As Stanislav said, in response to bird flu:  "Go in house, lock windows, kill budgie."
Corvid, Not Covid
 Rooks and Crows are highly intelligent, self aware and social. They are tool users. They know about levers and forked twigs to spear grubs. They live in ancestral rookeries, where they court, mate, rear their children and sort out their disputes - hence the term: a Parliament of Rooks. They dispense justice to malfeasors - hence the term: a Murder of Crows. They are also capable of compassion and assistance to other species. The hedgehog's prime defence strategy is to curl up in a prickly ball, which isn't very effective against the motor vehicle. This is a crow helping a hedgehog to cross the road:
Here's some ishmael:

This isn't about the NHS, despite the title.

NIL BY MOUTH 21/5/15

I don't do that much talking, these days.  
I don't see many people, I hate speaking on the telephone and I don't like the sound of my own voice.  I like, well enough, the tones and cadences, my accent and intonation, the sound per se, it's just that I know, come tomorrow, I will bitterly regret much of what I said, today;  best keep schtum. Any time I talk to people all Hell breaks loose, for me, at any rate.  Doesn't matter how I do it, in person or on the phone, I always regret it, could always have done better

In the 'sixties, the telephone was a luxury which my parents couldn't afford;  even people who had 'phones kind of worshipped them, put them on a special telephone table, 

in the hall, for everyone to see and envy,  maybe a table  with an integral leatherette seat and a space for a telephone directory and a notebook and often a nasty wee money box, bearing the instruction: Phone from here whene'er you will, but don't forget who pays the bill, reminding you, the visitor,  to put some copper coins in this nasty little box, in exchange for using the fucking 'phone;  Christ, all that  rubbish about the Swinging Sixties. You wonder, I do, in retrospect, that those fuckers-with-phones didn't charge you for a glass of water or for flushing the loo, or for  sitting on the hideous three-piece.  But it wasn't about money, it was about consumer snobbery - This Is Mine, I Own It, Hyacinth Bucket stuff.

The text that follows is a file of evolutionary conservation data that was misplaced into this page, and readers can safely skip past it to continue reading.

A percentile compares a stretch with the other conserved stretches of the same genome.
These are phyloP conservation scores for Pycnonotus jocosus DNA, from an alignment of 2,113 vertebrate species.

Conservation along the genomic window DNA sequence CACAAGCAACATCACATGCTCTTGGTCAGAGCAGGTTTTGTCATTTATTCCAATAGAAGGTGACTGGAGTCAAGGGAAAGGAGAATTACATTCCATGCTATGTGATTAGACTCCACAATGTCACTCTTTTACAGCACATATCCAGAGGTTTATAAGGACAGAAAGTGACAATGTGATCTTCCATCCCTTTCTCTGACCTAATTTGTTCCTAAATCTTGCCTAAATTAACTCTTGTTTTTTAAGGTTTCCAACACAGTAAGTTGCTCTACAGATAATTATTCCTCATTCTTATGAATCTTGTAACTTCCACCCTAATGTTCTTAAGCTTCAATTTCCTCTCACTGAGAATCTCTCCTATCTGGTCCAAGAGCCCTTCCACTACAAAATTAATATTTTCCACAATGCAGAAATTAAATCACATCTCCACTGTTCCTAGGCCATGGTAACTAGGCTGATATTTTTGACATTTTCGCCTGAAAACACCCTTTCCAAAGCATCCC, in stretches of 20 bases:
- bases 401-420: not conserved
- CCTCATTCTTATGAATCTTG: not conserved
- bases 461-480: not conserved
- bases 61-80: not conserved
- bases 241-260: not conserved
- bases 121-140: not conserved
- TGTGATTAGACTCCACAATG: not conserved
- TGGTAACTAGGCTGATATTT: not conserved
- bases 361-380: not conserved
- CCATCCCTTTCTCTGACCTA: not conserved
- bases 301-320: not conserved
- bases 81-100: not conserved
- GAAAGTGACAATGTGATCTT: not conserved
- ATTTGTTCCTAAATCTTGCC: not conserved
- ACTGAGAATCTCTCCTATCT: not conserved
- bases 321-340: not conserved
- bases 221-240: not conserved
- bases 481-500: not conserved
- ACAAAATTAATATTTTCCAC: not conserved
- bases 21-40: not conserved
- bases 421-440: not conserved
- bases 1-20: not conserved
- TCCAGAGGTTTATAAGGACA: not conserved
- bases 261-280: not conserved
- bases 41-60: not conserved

But the 'phone, any phone - and they were all the same, maybe the odd one was green or red but the majority were black bakelite, a ubiquitous, post-war plastic - was a glamorous thing, exciting. 
At about the age of eleven,  I acquired a friend, Mark Westwood,  in whose detached home there was a telephone, on a table, in the hall and I used to love 'phoning him up. 
  I'd go to one of those red GPO phone boxes; I'd put my four  big, dirty pennies in the  slot, dial and wait until I could press Button A, to complete the connection if the ringing was answered or I could press Button B, to refund my four-pence, if the line was engaged. 
Once connected, I would try to slouch, standing up, maybe putting my foot on the little directory shelf and pressing my shoulders against the  wall of tiny glass panels and try to anchor the heavy handset, hands-free,  between my jaw and my shoulder, just like they did in the movies, except that in the movies they were normally cops or private detectives, sitting at a leather desk and I was a kid in a urine-smelly public telephone box, at Alcester Lane's End.